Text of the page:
Every culture, sub-culture and people honor the dead in different ways and with different customs.  Even among Catholics the rituals around funerals vary from one area to another and from one country to another.   The one thing Catholics hold in common is the Mass of resurrection, which is the funeral service that celebrates the deceased loved one hope of new birth into heaven.   Our funerals are not sad events, even through sadness is very much present.   We focus on celebrating the life on earth and more importantly on the New Life in Heaven with Jesus.   We recognize our personal separation and loss of the loved one, but in hope, celebrate the loved one new life free of pain and suffering.  As the book of revelations tells us, in the final days, there "He will wipe away every tear from their eyes, and there shall be no more death or mourning, wailing or pain, for the older order has passed away."  (Rev. 21:5)

Yet, each culture and region has some rituals that are uniquely theirs.   In rural Minnesota, where I grew up, the wake was normally three days after the death and the funeral was the next day, almost always at 10 a.m.   The wake was a more somber event with visitations most of the afternoon and evening.   The evening would  close with either a rosary or short Scripture service held at the funeral home. If there is a eulogy it is normally at this event.  The next day we would gather at the church.   The coffin would be sprinkled with Holy Water remembering the baptism of the  person.   Then a white cloth, called a pall, is draped over the coffin much as one does a flag for a soldier's funeral.   This white cloth represents the new robe for a new life just as we receive a white robe or cloth upon our earthly baptism.   Alleluias are song.   Hope and comfort is preached to those gathered.   A Easter Candle is light, again just like at baptism.   Catholics view death as our baptism into every lasting life with Christ in heaven.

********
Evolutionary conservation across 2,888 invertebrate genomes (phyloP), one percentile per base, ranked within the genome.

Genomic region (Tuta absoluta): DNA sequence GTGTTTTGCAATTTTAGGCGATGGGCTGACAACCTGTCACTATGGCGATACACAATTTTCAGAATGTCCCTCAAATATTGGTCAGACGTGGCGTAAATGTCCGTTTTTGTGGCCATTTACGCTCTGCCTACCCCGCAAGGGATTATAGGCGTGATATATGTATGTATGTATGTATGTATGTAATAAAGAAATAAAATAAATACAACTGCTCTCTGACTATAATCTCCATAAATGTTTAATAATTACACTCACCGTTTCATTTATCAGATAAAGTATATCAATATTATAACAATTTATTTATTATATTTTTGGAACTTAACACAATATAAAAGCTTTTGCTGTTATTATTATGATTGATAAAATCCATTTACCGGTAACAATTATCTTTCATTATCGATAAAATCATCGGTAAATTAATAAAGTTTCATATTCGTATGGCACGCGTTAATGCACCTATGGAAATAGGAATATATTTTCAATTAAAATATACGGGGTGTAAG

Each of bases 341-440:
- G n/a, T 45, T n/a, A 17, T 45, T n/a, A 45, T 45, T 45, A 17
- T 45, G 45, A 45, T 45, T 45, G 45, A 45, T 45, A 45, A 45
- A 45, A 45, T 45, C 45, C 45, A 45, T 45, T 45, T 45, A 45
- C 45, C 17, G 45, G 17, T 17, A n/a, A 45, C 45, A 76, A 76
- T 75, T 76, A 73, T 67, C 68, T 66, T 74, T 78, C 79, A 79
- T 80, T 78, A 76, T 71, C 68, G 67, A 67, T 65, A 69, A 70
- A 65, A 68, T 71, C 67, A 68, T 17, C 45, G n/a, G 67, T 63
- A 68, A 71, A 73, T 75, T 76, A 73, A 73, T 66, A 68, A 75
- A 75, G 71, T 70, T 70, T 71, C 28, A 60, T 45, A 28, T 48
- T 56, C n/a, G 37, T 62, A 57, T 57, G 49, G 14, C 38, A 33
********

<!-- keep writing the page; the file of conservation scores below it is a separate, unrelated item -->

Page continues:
The funeral  is followed immediately by burial and then everyone returns for lunch prepared by the local chapter of the Catholic Council of Women.

In East Tennessee, it is a bit different.   Here the viewing and funeral are the same evening.  Most viewing and funerals are in the funeral home, with only a few in the church itself.   The next day the immediate family and close friends gather for the burial.

Now the Catholic Mexican tradition adds a few other things to the remembrance of a loved one.  For instance, once they arrive at the funeral home they will stay through the night and not leave until the funeral Mass.  Usually the funeral Mass is held at the Church.   Then in a more traditional burial, they would often lower the casket themselves into the grave and fill in the hole themselves.   This last act is a sign of love for the departed.   It is a last act of generosity and service to the person.

This is followed by the Novena por los disfuntos (nine days of prayers for the dead).  

The man who died was married for almost 60 years to his wife.   Eight of his ten children live here in Tennessee.   Every evening they gathered in front of a memorial altar (usually a photo of the deceased and flowers) for a half hour of prayers.  In this way, they share their grieve with each other and God.   Their mother is not alone.   She is surrounded by love, in this case, by the fruits of this love:  her children, their spouses, their children and grandchildren as well as neighbors and friends.   Two important supports are offered: family and faith.  With family and faith we can get through the  toughest situation.   On earth, not much is tougher than the death of a loved one.